One of the hardest parts of entrepreneurship is creating a viable product. It should be simple right? You have a great idea, convinced that it will change the world, so what could go wrong?
The reality is that a lot could. Great products, one that people don’t just purchase, but actually use and eventually rave about, all have one thing in common: they solve problems.
One of the most common things I tell my clients, and any would-be entrepreneur, is that if people aren’t buying your product, you aren’t solving a problem. This is true whether you have a tangible product like a phone case or a conceptual one like coaching. Whether I physically give you the product or I am the product, a viable product will always solve a problem.
Creating A Viable Product
I’ve found that the easiest way for me to understand product is to get back to its original meaning. A product is a predictable unit of value.*
Great products, as I’ve already said, solve problems.
Marcus Whitney says that they provide a predictable unit of value.
We see this in everyday scenarios. I need the internet to publish this post. Currently, ATT has solved that problem with reliable internet in my home office. I know exactly what I will pay for this service every month.
If, however, that internet starts to fail and I only get internet for fifteen days of the month, or ten days out of the month, I don’t get that predictable unit of value. Now all of a sudden, I’m looking at other competitors to see if they can solve my problem – internet – at a predictable (and reliable) price.
This works with service-based products as well. I could tell you how the average coaching client saves time and money while improving performance. People engaged in coaching relationships also show higher levels of emotional intelligence, grit, and overall life satisfaction. They also tend to make more money – for their companies and for themselves.
So if I could, through data and research, show you how paying $10,000 for coaching could, on average, make you $100,000 … would you sign up for coaching?
I’m sure you would.
I’m no manufacturing genius, but I do understand human performance. There are some certain elements we have to have in order to nail our own growth, our own optimization, our own viable personal product.
Here are three ways to improve your own performance in your quest for growth.
1.) Tie Your Problem (And The Solution) to the Desired Effect or Feeling.
Recently, I was having a conversation with one of our children about exercise. We talked about why it’s important to do, even when we don’t feel like it. We get emotional, physical, and mental advantages. It gives us energy, improves overall performance, and is a key aid in living longer.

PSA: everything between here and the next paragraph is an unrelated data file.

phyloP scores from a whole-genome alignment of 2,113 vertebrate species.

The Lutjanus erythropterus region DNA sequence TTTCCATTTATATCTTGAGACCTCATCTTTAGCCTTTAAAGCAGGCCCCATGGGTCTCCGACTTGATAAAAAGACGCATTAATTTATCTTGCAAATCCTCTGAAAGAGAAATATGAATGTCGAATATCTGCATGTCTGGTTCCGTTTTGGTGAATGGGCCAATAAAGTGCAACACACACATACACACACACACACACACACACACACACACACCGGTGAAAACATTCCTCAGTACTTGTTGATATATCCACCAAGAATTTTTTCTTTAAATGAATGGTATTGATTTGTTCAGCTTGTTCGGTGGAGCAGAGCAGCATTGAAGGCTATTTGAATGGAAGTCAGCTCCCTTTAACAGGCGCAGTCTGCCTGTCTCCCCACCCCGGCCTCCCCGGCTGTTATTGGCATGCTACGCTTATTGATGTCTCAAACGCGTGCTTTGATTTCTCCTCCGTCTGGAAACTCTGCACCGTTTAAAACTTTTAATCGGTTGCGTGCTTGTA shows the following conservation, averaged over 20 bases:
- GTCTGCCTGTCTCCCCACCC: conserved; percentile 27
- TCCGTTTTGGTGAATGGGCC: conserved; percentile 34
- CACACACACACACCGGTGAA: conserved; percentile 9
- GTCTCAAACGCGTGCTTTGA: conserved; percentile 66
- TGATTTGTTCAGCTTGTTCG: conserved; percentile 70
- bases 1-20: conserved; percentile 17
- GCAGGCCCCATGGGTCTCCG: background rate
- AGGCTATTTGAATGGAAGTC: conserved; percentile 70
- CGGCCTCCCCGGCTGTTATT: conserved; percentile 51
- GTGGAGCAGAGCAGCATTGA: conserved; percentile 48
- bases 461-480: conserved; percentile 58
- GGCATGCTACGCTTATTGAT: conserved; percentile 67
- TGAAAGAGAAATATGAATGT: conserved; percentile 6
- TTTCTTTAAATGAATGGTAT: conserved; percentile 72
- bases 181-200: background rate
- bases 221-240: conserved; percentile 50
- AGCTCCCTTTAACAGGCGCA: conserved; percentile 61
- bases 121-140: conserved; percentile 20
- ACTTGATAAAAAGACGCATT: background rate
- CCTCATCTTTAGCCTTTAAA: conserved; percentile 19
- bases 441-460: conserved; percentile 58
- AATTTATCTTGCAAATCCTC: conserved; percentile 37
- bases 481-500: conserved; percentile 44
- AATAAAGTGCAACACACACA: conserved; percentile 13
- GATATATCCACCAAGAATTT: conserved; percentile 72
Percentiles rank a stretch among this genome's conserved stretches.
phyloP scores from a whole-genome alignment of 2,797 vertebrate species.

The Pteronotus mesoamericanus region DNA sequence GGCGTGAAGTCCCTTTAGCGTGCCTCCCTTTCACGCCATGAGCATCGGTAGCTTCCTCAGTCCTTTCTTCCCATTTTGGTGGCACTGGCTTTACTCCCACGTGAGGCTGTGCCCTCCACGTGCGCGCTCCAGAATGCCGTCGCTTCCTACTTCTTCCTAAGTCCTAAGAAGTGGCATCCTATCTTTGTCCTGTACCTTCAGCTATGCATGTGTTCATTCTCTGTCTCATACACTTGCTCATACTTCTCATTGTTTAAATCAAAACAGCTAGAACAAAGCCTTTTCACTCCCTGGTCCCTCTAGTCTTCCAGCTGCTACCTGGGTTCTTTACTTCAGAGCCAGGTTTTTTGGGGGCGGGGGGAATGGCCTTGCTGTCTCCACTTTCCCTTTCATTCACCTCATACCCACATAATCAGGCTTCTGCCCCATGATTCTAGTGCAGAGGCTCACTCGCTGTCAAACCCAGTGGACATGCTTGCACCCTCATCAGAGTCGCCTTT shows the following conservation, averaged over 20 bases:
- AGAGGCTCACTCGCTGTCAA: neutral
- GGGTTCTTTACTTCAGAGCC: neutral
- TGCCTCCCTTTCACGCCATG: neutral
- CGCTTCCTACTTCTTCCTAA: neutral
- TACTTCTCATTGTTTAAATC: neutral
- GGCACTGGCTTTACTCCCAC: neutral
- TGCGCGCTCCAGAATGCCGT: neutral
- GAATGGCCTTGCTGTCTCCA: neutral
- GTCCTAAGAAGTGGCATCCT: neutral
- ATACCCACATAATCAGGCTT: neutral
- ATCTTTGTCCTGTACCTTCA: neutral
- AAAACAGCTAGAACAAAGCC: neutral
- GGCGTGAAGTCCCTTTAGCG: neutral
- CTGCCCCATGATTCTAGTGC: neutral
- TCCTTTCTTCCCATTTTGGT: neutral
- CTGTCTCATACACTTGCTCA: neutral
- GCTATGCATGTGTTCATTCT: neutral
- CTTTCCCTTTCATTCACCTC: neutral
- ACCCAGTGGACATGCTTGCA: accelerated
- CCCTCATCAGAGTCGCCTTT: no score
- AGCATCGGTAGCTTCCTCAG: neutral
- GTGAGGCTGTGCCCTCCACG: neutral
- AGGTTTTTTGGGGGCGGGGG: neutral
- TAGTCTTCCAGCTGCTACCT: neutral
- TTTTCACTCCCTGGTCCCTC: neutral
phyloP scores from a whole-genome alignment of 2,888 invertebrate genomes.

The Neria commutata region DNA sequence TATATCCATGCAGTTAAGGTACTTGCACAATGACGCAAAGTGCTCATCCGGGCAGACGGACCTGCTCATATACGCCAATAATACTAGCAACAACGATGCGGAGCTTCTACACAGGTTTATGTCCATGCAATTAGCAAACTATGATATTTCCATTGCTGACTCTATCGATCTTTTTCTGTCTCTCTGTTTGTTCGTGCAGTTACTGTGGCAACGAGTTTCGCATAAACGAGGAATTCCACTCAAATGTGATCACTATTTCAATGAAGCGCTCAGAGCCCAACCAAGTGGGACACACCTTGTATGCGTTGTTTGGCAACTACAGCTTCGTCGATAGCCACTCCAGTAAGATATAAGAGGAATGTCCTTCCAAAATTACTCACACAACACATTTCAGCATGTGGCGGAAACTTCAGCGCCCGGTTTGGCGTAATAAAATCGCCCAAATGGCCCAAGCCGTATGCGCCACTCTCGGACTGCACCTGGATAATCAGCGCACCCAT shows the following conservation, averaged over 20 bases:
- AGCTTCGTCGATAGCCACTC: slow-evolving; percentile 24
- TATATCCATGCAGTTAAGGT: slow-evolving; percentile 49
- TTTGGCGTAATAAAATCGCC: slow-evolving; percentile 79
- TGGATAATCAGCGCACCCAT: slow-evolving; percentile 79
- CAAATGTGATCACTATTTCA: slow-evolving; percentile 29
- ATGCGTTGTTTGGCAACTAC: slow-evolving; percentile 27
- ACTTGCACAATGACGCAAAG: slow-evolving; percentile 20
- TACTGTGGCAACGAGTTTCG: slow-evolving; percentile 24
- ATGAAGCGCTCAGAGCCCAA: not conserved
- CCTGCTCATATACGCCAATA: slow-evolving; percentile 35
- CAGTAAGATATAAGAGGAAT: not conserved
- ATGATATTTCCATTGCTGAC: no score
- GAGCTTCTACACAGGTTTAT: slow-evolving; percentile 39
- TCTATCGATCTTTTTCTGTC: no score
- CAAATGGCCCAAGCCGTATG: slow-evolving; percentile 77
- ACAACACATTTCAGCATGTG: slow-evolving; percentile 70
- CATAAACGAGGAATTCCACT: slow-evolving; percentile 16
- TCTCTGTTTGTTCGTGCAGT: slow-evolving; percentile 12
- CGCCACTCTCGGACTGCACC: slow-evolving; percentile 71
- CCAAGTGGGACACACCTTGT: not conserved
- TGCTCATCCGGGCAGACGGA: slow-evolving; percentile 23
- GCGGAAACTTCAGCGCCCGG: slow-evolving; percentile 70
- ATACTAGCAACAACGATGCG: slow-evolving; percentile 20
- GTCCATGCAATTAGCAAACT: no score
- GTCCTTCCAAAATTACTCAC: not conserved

I shared how one of the struggles I’ve had recently is the desire to workout. Honestly, I don’t remember the last time I wanted to workout. In spite of that, I’m outside six days a week doing it anyway.
The shift was tying it to the desired outcome. I wanted to have the energy to play with my kids, build science projects, complete a full day of work, and a whole variety of other things. It’s those goals that keep me going.
Similarly, there will be an aspect of your own growth where you need to do it, even if you don’t want to. Maybe you hate networking events. Find a way to tie the task you don’t want to do (networking) with something you do (a date night, new video game, or your favorite caffeinated drink).
2.) Give Yourself Some Accountability.
I recently printed and published my 2021 goals for my vision board. As I’m slowly assembling them into the final product, it’s become a visible event to everyone in the house. They know exactly what I’m committing myself to.
They have permission to ask me how I’m doing at any time.
Additionally, I have a few people who know my goals and regularly check in.
It’s a key component to continued growth: the pressure of other people watching.
Whether you’re trying to start a product-based business or a service-based business, have some accountability. Share your goal with others and have them check-in to make sure you’re putting in the work.
3.) Don’t Be Afraid To Fail.
Most products don’t get it right the first time. Even those that we would consider a success (like the iPod) continually strive to get better.
Many of those will fail along the way. Failure is often a key component of learning.
In your own growth, personally or professionally, don’t be afraid to fail. That’s how you get better, gain clarity, remain focused, and achieve excellence.
Eight Core Concepts
This list is updated as the blog series continues. Click on any live link to go to that post in the series.
* Whitney, Marcus. Create and Orchestrate: The Path to Claiming Your Creative Power from an Unlikely Entrepreneur (pp. 83-84). Creative Power. Kindle Edition.